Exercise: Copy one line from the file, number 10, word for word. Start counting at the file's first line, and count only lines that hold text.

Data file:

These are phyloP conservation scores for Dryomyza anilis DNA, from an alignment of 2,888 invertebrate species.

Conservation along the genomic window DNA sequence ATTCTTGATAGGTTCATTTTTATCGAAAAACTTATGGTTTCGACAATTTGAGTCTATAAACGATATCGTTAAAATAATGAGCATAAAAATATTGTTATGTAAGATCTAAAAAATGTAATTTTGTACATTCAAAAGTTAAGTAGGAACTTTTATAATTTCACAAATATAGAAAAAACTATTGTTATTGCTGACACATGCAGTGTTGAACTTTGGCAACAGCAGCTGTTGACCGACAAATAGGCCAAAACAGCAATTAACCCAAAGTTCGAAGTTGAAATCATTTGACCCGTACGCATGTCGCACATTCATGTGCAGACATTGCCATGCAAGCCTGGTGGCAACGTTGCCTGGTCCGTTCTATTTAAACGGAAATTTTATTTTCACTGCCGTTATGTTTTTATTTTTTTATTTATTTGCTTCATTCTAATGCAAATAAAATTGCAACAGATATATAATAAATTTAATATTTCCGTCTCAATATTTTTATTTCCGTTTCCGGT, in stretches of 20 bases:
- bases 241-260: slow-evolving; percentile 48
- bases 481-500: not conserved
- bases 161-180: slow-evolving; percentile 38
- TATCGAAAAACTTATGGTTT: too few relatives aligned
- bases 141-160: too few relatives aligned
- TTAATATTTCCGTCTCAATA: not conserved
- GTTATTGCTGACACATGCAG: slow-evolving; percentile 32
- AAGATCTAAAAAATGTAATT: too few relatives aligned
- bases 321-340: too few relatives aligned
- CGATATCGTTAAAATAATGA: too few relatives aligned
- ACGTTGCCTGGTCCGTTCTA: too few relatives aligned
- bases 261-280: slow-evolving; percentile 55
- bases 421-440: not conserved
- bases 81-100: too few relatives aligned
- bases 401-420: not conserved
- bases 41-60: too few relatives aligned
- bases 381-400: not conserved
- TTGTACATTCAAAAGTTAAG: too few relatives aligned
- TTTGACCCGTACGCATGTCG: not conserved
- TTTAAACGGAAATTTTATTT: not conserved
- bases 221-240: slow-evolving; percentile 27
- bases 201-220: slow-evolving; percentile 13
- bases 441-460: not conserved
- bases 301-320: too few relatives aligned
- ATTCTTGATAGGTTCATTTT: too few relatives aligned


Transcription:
- AAGATCTAAAAAATGTAATT: too few relatives aligned